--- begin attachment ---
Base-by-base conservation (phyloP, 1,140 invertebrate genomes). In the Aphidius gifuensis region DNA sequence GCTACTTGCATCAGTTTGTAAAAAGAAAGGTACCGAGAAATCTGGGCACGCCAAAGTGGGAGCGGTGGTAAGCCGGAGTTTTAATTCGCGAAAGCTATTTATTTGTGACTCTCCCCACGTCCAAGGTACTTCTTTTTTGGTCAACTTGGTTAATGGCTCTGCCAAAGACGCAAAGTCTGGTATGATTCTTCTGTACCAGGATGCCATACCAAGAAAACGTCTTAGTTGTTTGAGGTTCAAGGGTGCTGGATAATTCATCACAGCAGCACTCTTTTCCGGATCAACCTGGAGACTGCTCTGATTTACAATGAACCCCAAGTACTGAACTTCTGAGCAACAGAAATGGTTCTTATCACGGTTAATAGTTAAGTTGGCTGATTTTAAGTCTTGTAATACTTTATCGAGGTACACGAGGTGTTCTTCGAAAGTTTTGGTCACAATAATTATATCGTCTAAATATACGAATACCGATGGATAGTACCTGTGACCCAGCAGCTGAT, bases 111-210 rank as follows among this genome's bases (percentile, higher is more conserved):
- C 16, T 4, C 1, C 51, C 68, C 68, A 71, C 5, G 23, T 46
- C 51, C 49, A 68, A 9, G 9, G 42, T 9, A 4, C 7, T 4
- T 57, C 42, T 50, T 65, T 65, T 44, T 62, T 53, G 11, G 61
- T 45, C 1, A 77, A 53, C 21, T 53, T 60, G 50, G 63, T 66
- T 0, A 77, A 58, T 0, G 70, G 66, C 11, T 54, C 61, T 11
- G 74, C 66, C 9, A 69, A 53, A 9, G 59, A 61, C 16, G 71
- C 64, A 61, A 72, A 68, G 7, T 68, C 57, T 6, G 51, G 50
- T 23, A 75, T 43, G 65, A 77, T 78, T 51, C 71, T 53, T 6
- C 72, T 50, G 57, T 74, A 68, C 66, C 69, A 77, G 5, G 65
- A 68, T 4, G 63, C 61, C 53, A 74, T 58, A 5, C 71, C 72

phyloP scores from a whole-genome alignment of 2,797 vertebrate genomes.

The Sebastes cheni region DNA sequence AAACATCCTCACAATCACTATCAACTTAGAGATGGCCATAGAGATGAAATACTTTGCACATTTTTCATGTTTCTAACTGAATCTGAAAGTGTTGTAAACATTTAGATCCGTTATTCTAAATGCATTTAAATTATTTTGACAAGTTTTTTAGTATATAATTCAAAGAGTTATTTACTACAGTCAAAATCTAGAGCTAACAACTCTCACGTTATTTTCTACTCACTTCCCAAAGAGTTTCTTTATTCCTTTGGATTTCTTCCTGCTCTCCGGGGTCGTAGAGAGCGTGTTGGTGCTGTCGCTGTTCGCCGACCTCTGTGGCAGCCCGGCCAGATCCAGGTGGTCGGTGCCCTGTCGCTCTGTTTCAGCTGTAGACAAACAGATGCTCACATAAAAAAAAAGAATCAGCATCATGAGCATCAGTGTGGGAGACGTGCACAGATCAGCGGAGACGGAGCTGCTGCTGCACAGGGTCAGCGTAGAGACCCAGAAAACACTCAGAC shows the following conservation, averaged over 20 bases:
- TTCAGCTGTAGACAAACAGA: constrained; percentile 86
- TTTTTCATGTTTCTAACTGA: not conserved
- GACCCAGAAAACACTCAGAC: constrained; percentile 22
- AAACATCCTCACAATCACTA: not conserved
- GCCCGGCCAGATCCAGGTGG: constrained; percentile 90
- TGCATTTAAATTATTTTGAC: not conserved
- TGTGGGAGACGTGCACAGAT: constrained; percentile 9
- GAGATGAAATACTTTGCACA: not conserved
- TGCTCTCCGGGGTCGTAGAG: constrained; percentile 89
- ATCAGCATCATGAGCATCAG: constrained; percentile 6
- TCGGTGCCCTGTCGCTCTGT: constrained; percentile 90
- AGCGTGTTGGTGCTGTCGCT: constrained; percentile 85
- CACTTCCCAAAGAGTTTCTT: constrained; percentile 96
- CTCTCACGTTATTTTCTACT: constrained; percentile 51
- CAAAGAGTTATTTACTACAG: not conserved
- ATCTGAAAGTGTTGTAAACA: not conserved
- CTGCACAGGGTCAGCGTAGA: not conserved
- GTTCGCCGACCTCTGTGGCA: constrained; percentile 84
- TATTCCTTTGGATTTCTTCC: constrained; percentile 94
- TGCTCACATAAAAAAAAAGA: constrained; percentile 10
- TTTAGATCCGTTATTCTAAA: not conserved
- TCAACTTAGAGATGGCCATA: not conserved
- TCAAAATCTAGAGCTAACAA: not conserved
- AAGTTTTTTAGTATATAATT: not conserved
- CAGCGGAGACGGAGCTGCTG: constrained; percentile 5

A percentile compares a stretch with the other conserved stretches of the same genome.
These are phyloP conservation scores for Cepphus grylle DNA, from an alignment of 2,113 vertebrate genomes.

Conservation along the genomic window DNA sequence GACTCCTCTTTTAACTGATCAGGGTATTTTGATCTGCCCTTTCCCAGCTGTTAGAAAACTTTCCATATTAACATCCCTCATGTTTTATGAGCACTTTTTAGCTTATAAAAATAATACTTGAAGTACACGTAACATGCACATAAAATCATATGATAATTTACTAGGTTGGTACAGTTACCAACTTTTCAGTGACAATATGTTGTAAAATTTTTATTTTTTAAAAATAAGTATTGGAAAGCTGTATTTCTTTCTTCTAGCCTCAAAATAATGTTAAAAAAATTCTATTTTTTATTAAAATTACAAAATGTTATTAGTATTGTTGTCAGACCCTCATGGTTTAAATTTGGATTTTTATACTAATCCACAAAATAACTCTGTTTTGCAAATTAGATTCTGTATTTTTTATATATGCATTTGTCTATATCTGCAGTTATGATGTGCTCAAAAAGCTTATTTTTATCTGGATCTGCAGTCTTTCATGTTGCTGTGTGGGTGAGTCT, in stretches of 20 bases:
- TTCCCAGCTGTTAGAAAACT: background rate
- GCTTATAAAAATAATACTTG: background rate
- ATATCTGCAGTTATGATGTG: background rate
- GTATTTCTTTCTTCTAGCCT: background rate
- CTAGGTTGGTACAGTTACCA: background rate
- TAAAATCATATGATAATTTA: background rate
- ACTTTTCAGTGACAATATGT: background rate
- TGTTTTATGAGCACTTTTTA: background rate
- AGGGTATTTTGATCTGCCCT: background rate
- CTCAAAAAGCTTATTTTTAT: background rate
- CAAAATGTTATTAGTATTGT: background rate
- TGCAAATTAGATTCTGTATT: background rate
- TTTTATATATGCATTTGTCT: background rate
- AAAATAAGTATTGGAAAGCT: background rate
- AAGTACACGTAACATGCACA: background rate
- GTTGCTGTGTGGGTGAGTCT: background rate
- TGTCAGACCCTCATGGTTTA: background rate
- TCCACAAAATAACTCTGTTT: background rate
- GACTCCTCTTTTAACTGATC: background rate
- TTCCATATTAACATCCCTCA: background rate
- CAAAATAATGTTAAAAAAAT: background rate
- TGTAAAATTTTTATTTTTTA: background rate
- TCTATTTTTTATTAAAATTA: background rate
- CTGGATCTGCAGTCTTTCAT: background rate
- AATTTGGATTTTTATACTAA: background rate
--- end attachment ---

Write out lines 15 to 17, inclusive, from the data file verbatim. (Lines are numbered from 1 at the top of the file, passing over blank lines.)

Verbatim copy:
- TTTTTCATGTTTCTAACTGA: not conserved
- GACCCAGAAAACACTCAGAC: constrained; percentile 22
- AAACATCCTCACAATCACTA: not conserved